I'm a human resources director for a 200-person engineering firm. Our principals are very reluctant to spend money for staff training, expressing reasons such as: "Professionals should be responsible for their own professional development … why should the company have to pay for it?" "We're too busy to afford the time away from project workload demands," or "If we invest in training people, they'll just be poached by other area firms who can afford to pay them more, since we've already incurred the expense to train them." I think they believe all these reasons, but I also think they are just plain cheap. How can I get them to free up some resources for staff development?
H.U., Fla.

Dear H.U.,
It does not make it right, but statistically, many firms share the same mindset as yours when it comes to spending for training. According to a recent industry survey, the overall median annual expenditure for training and education at AE firms of all types and sizes works out to about $461 per employee. As the median figure, half the firms spend more per person, half the firms spend less. This amount includes the out-of-pocket cost for tuition reimbursement, educational programs, and educational materials and expenses, including travel cost to educational programs. This figure does not include the salary cost for staff time to attend training sessions. According to the same survey, the median annual salary of all AE firm employees is just over $56,000 per year. Therefore, the non-payroll training cost amounts to far less than 1 percent of salaries. For knowledge-based businesses such as ours, we are not spending much as a profession compared with all other expenses incurred to run a firm.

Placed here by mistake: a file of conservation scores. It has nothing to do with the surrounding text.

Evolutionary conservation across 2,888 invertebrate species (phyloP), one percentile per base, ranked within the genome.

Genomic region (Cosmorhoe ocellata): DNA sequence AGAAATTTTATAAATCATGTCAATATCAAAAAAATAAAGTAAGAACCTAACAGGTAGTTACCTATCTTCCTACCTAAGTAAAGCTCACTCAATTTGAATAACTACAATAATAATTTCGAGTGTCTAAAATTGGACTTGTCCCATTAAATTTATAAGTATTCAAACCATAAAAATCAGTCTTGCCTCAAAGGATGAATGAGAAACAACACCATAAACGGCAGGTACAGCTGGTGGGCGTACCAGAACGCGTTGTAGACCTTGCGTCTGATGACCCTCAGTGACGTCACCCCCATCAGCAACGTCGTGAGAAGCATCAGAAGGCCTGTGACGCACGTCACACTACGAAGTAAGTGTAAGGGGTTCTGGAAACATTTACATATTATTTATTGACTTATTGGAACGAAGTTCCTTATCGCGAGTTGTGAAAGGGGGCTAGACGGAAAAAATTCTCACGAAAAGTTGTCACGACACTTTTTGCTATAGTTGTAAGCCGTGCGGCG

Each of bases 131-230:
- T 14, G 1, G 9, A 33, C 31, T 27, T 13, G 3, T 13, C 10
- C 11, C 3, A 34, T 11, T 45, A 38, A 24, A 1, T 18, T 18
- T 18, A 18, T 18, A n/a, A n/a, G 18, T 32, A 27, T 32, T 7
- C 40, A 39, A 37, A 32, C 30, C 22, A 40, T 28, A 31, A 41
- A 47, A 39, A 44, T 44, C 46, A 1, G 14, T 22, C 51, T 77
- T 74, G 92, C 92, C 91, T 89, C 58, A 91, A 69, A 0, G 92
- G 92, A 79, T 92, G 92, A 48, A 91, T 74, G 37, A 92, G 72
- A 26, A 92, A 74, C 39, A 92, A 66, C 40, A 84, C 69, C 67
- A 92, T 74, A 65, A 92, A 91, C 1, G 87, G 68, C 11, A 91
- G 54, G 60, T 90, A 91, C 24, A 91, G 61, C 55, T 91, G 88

My personal belief is that it is shortsighted not to invest in staff development. Sure, some might leave to accept better positions once trained, but many more will stay because you've created an environment in which people are learning and developing as professionals. In my experience, a reason some firms experience high turn-over is because staff feels that they have no opportunities to grow and develop and need to look outside their current firms to keep developing. It's important for morale to keep professionals at the "edge of their competency" as much as you can with a steady diet of stimulating, challenging work. People (and companies) grow by operating at their margins, not by staying in their comfort zones. A commitment to training equips people to take on these new challenges. Take the tack with your principals that training and development actually save money in the long run by reducing turnover, creating a more talented and enthused group of professionals, and offering a better value proposition to market to your clients compared with firms who do not.

Get answers to your questions about design firm and project management, finances, marketing, and related topics by sending them to Q&A c/o: CE News, One IBM Plaza, 330 N. Wabash, Suite 3201, Chicago, IL 60611, or faxing them to CE News at 1-312-628-5878. Include your name and telephone number in all correspondence. Your name will not be used in connection with published questions. David Wahby is president of Wahby & Associates (www.wahby.com), a management consulting firm serving A/E clients. He can be reached at 1-616-977-9756 or via e-mail at wahby@wahby.com.